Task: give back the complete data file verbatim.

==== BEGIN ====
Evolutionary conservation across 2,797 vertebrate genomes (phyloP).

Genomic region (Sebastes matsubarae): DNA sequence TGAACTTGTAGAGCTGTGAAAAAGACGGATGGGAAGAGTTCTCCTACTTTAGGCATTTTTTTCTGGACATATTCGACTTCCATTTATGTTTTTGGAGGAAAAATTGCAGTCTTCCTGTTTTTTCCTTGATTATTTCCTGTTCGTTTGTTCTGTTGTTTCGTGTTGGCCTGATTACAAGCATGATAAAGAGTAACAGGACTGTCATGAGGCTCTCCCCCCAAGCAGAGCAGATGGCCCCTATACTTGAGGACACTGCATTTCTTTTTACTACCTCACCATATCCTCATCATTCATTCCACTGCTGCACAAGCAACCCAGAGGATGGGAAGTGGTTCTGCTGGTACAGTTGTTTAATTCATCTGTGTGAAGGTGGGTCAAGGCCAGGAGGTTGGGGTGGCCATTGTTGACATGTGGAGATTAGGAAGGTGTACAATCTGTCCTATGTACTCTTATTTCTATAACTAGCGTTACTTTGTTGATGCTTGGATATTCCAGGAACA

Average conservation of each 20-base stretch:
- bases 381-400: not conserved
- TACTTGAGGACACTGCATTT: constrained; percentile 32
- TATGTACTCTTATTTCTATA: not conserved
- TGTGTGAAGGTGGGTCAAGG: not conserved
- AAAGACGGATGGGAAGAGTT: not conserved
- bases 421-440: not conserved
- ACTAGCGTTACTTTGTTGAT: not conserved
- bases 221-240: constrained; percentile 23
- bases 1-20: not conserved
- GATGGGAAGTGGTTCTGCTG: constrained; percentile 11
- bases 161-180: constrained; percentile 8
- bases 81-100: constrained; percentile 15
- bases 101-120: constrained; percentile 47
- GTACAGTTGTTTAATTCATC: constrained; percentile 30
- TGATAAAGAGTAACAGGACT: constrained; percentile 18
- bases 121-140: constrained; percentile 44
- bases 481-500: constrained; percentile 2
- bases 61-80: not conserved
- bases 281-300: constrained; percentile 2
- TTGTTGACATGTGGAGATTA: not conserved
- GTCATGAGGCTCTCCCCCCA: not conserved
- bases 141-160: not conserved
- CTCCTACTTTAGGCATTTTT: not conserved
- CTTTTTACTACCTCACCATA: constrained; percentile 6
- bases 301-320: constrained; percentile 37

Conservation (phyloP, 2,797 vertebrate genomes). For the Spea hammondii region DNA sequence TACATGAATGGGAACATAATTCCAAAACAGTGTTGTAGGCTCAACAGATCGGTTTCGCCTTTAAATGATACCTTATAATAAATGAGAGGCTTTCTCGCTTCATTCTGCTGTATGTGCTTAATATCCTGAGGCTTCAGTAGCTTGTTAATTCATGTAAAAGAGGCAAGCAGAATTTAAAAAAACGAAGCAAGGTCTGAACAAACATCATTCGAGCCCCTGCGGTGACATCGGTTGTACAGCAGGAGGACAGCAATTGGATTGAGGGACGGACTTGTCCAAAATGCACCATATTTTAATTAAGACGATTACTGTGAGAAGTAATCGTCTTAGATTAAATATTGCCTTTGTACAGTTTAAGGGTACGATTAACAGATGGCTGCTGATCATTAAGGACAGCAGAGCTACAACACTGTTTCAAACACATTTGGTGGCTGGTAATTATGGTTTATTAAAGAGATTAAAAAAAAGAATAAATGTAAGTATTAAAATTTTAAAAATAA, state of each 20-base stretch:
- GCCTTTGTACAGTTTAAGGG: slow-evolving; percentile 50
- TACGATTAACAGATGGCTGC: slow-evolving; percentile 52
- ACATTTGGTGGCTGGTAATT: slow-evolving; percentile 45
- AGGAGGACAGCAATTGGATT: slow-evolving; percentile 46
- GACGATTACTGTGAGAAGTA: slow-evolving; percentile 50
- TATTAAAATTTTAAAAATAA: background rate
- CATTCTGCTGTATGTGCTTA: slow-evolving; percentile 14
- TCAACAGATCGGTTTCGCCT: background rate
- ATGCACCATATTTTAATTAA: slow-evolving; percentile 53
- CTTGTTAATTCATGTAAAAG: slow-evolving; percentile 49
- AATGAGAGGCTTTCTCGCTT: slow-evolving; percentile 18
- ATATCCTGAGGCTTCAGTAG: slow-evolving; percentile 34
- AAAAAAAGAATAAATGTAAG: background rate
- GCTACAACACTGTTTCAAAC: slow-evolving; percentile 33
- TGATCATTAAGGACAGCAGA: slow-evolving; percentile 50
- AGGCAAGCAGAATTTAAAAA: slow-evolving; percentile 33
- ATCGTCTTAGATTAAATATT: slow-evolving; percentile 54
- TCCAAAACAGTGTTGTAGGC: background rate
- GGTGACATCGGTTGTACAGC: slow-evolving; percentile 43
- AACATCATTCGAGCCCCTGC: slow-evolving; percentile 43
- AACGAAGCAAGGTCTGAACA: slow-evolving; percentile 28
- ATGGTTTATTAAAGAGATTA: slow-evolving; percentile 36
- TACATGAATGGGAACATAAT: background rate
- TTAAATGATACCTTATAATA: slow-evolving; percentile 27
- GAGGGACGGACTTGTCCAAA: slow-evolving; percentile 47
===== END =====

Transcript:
Evolutionary conservation across 2,797 vertebrate genomes (phyloP).

Genomic region (Sebastes matsubarae): DNA sequence TGAACTTGTAGAGCTGTGAAAAAGACGGATGGGAAGAGTTCTCCTACTTTAGGCATTTTTTTCTGGACATATTCGACTTCCATTTATGTTTTTGGAGGAAAAATTGCAGTCTTCCTGTTTTTTCCTTGATTATTTCCTGTTCGTTTGTTCTGTTGTTTCGTGTTGGCCTGATTACAAGCATGATAAAGAGTAACAGGACTGTCATGAGGCTCTCCCCCCAAGCAGAGCAGATGGCCCCTATACTTGAGGACACTGCATTTCTTTTTACTACCTCACCATATCCTCATCATTCATTCCACTGCTGCACAAGCAACCCAGAGGATGGGAAGTGGTTCTGCTGGTACAGTTGTTTAATTCATCTGTGTGAAGGTGGGTCAAGGCCAGGAGGTTGGGGTGGCCATTGTTGACATGTGGAGATTAGGAAGGTGTACAATCTGTCCTATGTACTCTTATTTCTATAACTAGCGTTACTTTGTTGATGCTTGGATATTCCAGGAACA

Average conservation of each 20-base stretch:
- bases 381-400: not conserved
- TACTTGAGGACACTGCATTT: constrained; percentile 32
- TATGTACTCTTATTTCTATA: not conserved
- TGTGTGAAGGTGGGTCAAGG: not conserved
- AAAGACGGATGGGAAGAGTT: not conserved
- bases 421-440: not conserved
- ACTAGCGTTACTTTGTTGAT: not conserved
- bases 221-240: constrained; percentile 23
- bases 1-20: not conserved
- GATGGGAAGTGGTTCTGCTG: constrained; percentile 11
- bases 161-180: constrained; percentile 8
- bases 81-100: constrained; percentile 15
- bases 101-120: constrained; percentile 47
- GTACAGTTGTTTAATTCATC: constrained; percentile 30
- TGATAAAGAGTAACAGGACT: constrained; percentile 18
- bases 121-140: constrained; percentile 44
- bases 481-500: constrained; percentile 2
- bases 61-80: not conserved
- bases 281-300: constrained; percentile 2
- TTGTTGACATGTGGAGATTA: not conserved
- GTCATGAGGCTCTCCCCCCA: not conserved
- bases 141-160: not conserved
- CTCCTACTTTAGGCATTTTT: not conserved
- CTTTTTACTACCTCACCATA: constrained; percentile 6
- bases 301-320: constrained; percentile 37

Conservation (phyloP, 2,797 vertebrate genomes). For the Spea hammondii region DNA sequence TACATGAATGGGAACATAATTCCAAAACAGTGTTGTAGGCTCAACAGATCGGTTTCGCCTTTAAATGATACCTTATAATAAATGAGAGGCTTTCTCGCTTCATTCTGCTGTATGTGCTTAATATCCTGAGGCTTCAGTAGCTTGTTAATTCATGTAAAAGAGGCAAGCAGAATTTAAAAAAACGAAGCAAGGTCTGAACAAACATCATTCGAGCCCCTGCGGTGACATCGGTTGTACAGCAGGAGGACAGCAATTGGATTGAGGGACGGACTTGTCCAAAATGCACCATATTTTAATTAAGACGATTACTGTGAGAAGTAATCGTCTTAGATTAAATATTGCCTTTGTACAGTTTAAGGGTACGATTAACAGATGGCTGCTGATCATTAAGGACAGCAGAGCTACAACACTGTTTCAAACACATTTGGTGGCTGGTAATTATGGTTTATTAAAGAGATTAAAAAAAAGAATAAATGTAAGTATTAAAATTTTAAAAATAA, state of each 20-base stretch:
- GCCTTTGTACAGTTTAAGGG: slow-evolving; percentile 50
- TACGATTAACAGATGGCTGC: slow-evolving; percentile 52
- ACATTTGGTGGCTGGTAATT: slow-evolving; percentile 45
- AGGAGGACAGCAATTGGATT: slow-evolving; percentile 46
- GACGATTACTGTGAGAAGTA: slow-evolving; percentile 50
- TATTAAAATTTTAAAAATAA: background rate
- CATTCTGCTGTATGTGCTTA: slow-evolving; percentile 14
- TCAACAGATCGGTTTCGCCT: background rate
- ATGCACCATATTTTAATTAA: slow-evolving; percentile 53
- CTTGTTAATTCATGTAAAAG: slow-evolving; percentile 49
- AATGAGAGGCTTTCTCGCTT: slow-evolving; percentile 18
- ATATCCTGAGGCTTCAGTAG: slow-evolving; percentile 34
- AAAAAAAGAATAAATGTAAG: background rate
- GCTACAACACTGTTTCAAAC: slow-evolving; percentile 33
- TGATCATTAAGGACAGCAGA: slow-evolving; percentile 50
- AGGCAAGCAGAATTTAAAAA: slow-evolving; percentile 33
- ATCGTCTTAGATTAAATATT: slow-evolving; percentile 54
- TCCAAAACAGTGTTGTAGGC: background rate
- GGTGACATCGGTTGTACAGC: slow-evolving; percentile 43
- AACATCATTCGAGCCCCTGC: slow-evolving; percentile 43
- AACGAAGCAAGGTCTGAACA: slow-evolving; percentile 28
- ATGGTTTATTAAAGAGATTA: slow-evolving; percentile 36
- TACATGAATGGGAACATAAT: background rate
- TTAAATGATACCTTATAATA: slow-evolving; percentile 27
- GAGGGACGGACTTGTCCAAA: slow-evolving; percentile 47